The Pan-Canadian Foreign Qualifications Recognition (FQR) Framework was announced in Budget 2009.  The Government of Canada committed $50 million over the next two years to support its development, in partnership with provinces and territories, in order to recognize immigrants’ international credentials faster.

To develop a skilled workforce in a broader sense, HRSDC supports the following:

The Office of Literacy and Essential Skills focuses on improving the literacy and essential skills of adult Canadians by developing literacy and essential skills tools, conducting research, developing policy, and working with partners at all levels of government and with external stakeholders.  Some initiatives focus on developing literacy and essential skills in and for the workplace.

The Canada Student Loans Program provides loans and grants to Canadians attending a University, College, Trade School, or Vocational School, if they need help financing their education.  Budget 2008 provided investment of $350 million in 2009/10, rising to $430 million by 2012–13, that will reach 245,000 college and undergraduate students per year when it takes effect in the fall of 2009.

The economic downturn has put considerable strain on all industries, including the automotive sector.  Recognizing the importance of skills and training to help workers directly affected by the downturn, the Government has provided additional assistance in Budget 2009 through the Canadian Skills and Transition Strategy with enhancements to Employment Insurance and funding for skills and training, which includes the following during the next two years:

  • Increasing all regular Employment Insurance (EI) benefit entitlements by five weeks, and the maximum benefit duration to 50 weeks from 45 weeks.
  • $500 million to extend EI benefits for those participating in longer-term training.
  • Extending work-sharing agreements by 14 weeks, to a maximum of 52 weeks.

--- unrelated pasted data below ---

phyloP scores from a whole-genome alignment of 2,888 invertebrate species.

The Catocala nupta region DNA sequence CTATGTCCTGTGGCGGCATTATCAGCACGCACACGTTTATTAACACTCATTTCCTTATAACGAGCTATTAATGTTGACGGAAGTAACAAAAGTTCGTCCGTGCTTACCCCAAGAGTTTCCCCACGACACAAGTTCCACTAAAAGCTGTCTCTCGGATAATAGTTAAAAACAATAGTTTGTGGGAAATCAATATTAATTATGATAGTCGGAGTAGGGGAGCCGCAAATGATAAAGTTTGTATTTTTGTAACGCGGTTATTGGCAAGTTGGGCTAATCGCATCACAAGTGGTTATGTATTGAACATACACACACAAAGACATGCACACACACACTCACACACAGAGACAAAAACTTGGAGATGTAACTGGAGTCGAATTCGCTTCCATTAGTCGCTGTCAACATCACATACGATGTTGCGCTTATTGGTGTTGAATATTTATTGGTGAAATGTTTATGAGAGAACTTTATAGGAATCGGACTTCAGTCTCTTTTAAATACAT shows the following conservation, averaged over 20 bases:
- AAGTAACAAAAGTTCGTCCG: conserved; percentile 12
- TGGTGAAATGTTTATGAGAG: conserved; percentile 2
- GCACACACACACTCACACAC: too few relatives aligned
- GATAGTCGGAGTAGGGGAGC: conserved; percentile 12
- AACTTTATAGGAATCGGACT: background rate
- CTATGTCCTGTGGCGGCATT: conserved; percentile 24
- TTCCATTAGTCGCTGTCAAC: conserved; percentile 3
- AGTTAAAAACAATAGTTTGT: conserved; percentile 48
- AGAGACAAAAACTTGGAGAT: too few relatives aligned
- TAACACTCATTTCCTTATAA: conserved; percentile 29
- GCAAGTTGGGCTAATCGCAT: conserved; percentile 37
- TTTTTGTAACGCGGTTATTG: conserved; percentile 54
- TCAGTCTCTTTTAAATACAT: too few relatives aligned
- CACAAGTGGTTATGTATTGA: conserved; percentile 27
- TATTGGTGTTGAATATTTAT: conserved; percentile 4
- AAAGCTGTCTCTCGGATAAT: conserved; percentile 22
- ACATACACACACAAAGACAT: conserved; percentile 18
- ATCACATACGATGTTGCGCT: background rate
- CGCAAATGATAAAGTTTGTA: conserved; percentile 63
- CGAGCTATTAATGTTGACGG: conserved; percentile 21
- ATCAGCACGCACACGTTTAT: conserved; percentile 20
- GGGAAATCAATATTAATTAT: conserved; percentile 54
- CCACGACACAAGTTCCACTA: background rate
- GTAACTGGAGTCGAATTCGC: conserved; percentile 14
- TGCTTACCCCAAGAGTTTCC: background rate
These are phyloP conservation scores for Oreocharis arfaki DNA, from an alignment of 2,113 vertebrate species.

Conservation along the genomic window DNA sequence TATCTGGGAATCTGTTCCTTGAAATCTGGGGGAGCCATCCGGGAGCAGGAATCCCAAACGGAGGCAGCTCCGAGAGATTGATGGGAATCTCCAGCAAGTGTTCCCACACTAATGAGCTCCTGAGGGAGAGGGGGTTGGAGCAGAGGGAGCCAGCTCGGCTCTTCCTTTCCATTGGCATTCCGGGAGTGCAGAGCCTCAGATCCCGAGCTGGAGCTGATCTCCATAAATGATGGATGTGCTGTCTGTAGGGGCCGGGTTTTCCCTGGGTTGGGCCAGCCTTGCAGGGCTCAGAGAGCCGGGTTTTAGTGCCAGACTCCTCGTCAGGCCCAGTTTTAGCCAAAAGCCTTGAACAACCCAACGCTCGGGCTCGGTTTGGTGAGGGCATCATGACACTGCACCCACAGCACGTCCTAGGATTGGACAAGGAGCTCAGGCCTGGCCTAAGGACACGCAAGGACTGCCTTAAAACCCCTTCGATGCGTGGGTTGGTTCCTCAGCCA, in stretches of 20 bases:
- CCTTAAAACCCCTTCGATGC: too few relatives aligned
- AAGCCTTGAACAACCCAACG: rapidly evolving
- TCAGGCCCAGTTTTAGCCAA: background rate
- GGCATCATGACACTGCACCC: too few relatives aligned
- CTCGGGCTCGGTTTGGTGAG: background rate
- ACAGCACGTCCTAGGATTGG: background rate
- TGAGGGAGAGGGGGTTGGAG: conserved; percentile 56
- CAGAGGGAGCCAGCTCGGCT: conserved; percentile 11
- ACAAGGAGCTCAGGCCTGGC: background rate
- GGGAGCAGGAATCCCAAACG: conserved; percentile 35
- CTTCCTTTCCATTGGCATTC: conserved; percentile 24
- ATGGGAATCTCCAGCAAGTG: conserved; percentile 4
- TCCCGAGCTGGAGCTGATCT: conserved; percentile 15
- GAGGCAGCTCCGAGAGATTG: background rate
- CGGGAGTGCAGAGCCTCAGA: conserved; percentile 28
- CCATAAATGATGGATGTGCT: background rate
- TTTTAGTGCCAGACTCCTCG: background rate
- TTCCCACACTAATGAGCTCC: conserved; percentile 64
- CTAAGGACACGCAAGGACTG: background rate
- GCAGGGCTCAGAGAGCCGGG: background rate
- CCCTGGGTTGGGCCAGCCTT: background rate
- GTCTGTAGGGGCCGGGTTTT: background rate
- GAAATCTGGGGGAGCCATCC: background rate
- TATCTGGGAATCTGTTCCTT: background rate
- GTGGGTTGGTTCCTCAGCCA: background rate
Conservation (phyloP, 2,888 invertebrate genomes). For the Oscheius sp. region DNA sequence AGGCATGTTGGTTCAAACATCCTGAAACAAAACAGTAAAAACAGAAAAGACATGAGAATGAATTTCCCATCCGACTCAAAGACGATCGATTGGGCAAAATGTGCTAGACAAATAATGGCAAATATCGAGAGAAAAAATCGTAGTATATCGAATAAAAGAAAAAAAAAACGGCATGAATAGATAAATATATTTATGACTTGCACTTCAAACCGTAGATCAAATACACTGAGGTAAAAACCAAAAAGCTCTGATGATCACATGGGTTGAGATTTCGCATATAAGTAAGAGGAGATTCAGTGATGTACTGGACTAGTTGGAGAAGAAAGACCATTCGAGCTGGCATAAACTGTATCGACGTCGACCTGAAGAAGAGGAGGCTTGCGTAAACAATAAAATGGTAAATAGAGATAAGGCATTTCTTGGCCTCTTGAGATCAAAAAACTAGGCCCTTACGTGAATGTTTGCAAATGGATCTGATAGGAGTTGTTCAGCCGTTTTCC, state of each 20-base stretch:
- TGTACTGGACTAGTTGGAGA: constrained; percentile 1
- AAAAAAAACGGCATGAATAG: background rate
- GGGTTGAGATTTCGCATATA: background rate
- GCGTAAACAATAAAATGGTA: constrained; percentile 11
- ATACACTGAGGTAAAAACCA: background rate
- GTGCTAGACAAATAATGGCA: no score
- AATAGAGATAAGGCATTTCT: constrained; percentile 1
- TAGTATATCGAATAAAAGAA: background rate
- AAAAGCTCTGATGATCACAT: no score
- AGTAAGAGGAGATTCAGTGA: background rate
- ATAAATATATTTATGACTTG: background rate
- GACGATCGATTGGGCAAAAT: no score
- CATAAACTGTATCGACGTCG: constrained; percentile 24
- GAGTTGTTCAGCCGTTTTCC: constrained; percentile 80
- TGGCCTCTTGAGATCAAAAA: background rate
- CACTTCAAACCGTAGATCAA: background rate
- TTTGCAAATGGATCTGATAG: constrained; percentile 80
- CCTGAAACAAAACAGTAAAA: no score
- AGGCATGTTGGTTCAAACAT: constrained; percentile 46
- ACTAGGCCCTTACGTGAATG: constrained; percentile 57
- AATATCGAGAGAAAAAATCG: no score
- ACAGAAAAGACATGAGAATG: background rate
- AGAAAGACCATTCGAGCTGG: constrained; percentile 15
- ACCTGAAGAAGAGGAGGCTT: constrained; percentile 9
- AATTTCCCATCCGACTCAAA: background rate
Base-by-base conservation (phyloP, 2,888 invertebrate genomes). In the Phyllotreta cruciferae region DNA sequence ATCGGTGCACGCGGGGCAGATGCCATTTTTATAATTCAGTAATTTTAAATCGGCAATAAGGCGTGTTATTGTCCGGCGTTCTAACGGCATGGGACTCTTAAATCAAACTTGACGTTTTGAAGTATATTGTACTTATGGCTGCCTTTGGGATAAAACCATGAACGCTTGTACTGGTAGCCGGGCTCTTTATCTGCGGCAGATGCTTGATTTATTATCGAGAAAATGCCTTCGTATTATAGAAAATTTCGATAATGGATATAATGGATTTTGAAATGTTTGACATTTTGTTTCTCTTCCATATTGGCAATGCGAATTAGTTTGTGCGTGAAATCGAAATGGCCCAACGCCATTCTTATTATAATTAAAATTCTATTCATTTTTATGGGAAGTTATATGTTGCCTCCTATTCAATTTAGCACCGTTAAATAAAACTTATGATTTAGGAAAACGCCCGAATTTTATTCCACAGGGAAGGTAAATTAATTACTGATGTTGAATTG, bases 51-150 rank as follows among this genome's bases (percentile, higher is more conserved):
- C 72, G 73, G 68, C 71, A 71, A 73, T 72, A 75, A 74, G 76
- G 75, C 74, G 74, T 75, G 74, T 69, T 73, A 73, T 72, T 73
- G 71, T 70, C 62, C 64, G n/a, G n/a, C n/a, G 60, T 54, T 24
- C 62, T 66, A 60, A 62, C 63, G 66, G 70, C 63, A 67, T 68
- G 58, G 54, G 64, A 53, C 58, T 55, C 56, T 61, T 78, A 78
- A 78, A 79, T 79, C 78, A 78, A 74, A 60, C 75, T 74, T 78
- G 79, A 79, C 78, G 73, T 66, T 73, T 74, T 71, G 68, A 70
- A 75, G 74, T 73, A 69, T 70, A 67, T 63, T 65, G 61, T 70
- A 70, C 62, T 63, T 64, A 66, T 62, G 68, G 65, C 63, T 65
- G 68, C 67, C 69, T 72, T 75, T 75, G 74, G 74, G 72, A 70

• Investing $500 million in a Strategic Training and Transition Fund to provide support to workers whether or not they are EI eligible.  The Government of Canada is providing Ontario with $103.2 million for 2009/10.
  • Providing additional $60 million over three years for the Targeted Initiative for Older Workers (for a total of $220 million 2006-12), and expanding it to include workers in small cities; the Targeted Initiative for Older Workers is a federal/provincial/territorial cost-shared initiative that supports unemployed older cworkers in communities with chronic high unemployment and/or those dependent on a single downsizing industry.
  • Investing $40 million a year in the Apprenticeship Completion Grant, a taxable grant of $2,000 for registered apprentices who complete their program and receive their certification in a designated Red Seal trade.

Recommendation 2

“The Government of Canada has proposed to implement a $12 billion secured credit facility aimed at easing the restrictions on credit in the industry and measures to increase access to credit for auto parts manufacturers.  The Committee recommends that the Government of Canada implement these initiatives as soon as possible.  Immediate action would help ease the restrictions faced by producers and consumers in the industry and should serve to foster demand in Canada.”


The Government announced in Budget 2009 the Canadian Secured Credit Facility (CSCF) which provides direct support for vehicle and equipment financing.  Through the Facility, the Government will purchase up to $12 billion of asset-backed securities (ABS) backed by loans and leases on vehicles and equipment to stimulate economic activity in Canada and promote renewed investor participation and confidence in the vehicle and equipment financing markets.